PROVIDENCE, R.I. A defense lawyer has acknowledged leaking an FBI videotape to a TV reporter found guilty of criminal contempt, but claims he never asked that his identity be kept secret.
Joseph Bevilacqua Jr. confirmed to a special prosecutor on Nov. 24 that he provided the undercover videotape to WJAR-TV reporter Jim Taricani, according to papers filed in federal court on yesterday. Bevilacqua is the lawyer for former city tax official Joseph Pannone, who was convicted in a Providence corruption scandal.
Taricani, 55, was to be sentenced next week for criminal contempt, facing up to six months in jail for refusing to identify the source. It was unclear whether the confirmation of the source’s identity would change Taricani’s fate.
Special prosecutor Marc DeSisto in a court filing identifying the source said Taricani’s sentence should recognize that he “willfully refused to comply with a valid order of the court.”
DeSisto said Bevilacqua came forward voluntarily after learning he might be subpoenaed and told him he had previously offered to allow Taricani to identify him, but the reporter asked him not to reveal himself. In 2002 Bevilacqua voluntarily waived his right to confidentiality in the case, the prosecutor said.
“Contrary to Mr. Taricani’s repeated assertions, both publicly and before this court, Mr. Bevilacqua, the ‘source,’ did not request any promise of confidentiality in exchange for the videotape,” DeSisto wrote.
Taricani denied that at an afternoon press conference.
“I would never have jeopardized my health and reputation and put my family and my company through this ordeal if my source had not required a promise of confidentiality,” Taricani said.
In a statement last night, Taricani said Bevilacqua “repeatedly insisted that I keep his name in confidence, despite the fact that he had signed a waiver. He told me he had to sign the waiver, otherwise it would have raised suspicions that he was my source.”
Bevilacqua’s attorney, Thomas Tarro, told WJAR by phone that his client stepped forward because of “his concern” that Taricani would go to prison.
The tape, which showed a top aide to former Mayor Vincent “Buddy” Cianci Jr. taking a bribe, was aired in 2001 by the NBC affiliate before trials began in the case.
Cianci and the aide shown on tape, Frank Corrente, were convicted in 2002 and are now serving time in federal prisons. Pannone also was convicted.
The reporter broke no law by airing the tape, but U.S. District Judge Ernest Torres appointed DeSisto to find out who leaked the tape because the court had ordered no one to release any tapes from the investigation.
DeSisto said Bevilacqua testified under oath he gave Taricani several videotapes in late 2000, including the bribe tape, that were part of the prosecution’s case against the so-called Plunder Dome defendants.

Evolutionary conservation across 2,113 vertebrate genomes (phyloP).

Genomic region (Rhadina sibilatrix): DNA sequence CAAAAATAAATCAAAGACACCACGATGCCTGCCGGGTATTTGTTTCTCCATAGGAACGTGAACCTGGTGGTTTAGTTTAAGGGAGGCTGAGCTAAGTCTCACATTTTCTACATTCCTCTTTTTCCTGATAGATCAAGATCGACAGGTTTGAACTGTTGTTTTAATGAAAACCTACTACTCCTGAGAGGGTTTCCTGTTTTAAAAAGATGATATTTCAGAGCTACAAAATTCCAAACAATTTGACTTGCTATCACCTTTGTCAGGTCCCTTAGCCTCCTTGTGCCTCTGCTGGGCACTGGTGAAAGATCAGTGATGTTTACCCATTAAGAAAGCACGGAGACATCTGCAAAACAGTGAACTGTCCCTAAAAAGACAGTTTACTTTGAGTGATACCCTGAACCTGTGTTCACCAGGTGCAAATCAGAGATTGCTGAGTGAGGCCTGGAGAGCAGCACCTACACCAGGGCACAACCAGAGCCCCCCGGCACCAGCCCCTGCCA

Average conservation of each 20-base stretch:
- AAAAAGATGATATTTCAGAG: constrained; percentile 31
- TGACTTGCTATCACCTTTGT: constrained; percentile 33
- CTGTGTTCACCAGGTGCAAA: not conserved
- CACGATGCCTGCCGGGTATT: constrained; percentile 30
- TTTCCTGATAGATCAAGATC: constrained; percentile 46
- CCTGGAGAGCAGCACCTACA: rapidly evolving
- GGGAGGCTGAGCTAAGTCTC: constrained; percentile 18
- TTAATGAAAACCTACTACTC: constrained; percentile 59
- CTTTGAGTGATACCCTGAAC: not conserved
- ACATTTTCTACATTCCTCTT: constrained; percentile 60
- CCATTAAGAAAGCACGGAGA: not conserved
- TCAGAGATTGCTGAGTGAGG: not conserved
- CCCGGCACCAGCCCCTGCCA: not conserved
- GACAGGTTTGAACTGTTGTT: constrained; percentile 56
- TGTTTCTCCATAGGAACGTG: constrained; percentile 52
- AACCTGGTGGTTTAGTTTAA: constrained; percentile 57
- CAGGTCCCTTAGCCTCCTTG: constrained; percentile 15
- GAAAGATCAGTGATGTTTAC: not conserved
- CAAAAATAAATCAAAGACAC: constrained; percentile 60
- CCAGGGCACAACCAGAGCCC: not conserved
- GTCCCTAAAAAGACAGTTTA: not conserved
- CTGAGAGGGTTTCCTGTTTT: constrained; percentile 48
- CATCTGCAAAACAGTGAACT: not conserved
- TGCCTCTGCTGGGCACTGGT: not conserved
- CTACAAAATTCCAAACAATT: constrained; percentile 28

Taricani returned the tapes, copying only the bribe tape that was later broadcast, according to Bevilacqua, who in February 2002 denied being the source.
Calls to Bevilacqua and DeSisto weren’t immediately returned.
Bevilacqua will likely face charges for handing over the tapes after agreeing to the court order not to do so, and could lose his law license, said David Yas, an attorney and editor of Rhode Island Lawyers Weekly.
“This puts Bevilacqua in a lot of hot water,” said Yas, who called the timing of his admission unusual.
“If Bevilacqua had wanted to help (Taricani’s) cause, this was not the time to come forward. The horse is out of the barn,” Yas said, citing the guilty finding against the reporter.
The U.S. Attorney’s office released a statement yesterday saying the source’s identification “lifts the cloud of suspicion which had been permitted to linger, unfairly, over the FBI and this office.” There had been speculation by a number of commentators that the source of the tape was in the federal office.
In refusing to identify his source, Taricani became one of several journalists locked in battles with the government over confidential sources. Reporters for Time and The New York Times have been held in contempt in the investigation into the disclosure of an undercover CIA officer’s identity.
Taricani, originally from Newington, Conn., has insisted he has a First Amendment right to keep his source confidential.
In March, the judge found Taricani in civil contempt and imposed a $1,000-a-day fine until he identified his source. WJAR, owned by NBC Universal, reimbursed Taricani $85,000 for the payments until the judge suspended the fine a month ago, saying it had not achieved its goal.
On Nov. 18, the judge found Taricani in criminal contempt.
Taricani’s lawyers have asked that he be sentenced to less than 30 days of home confinement because of health concerns. He suffers kidney problems, has had a heart transplant and takes medication to keep his body from rejecting the heart, his lawyers said.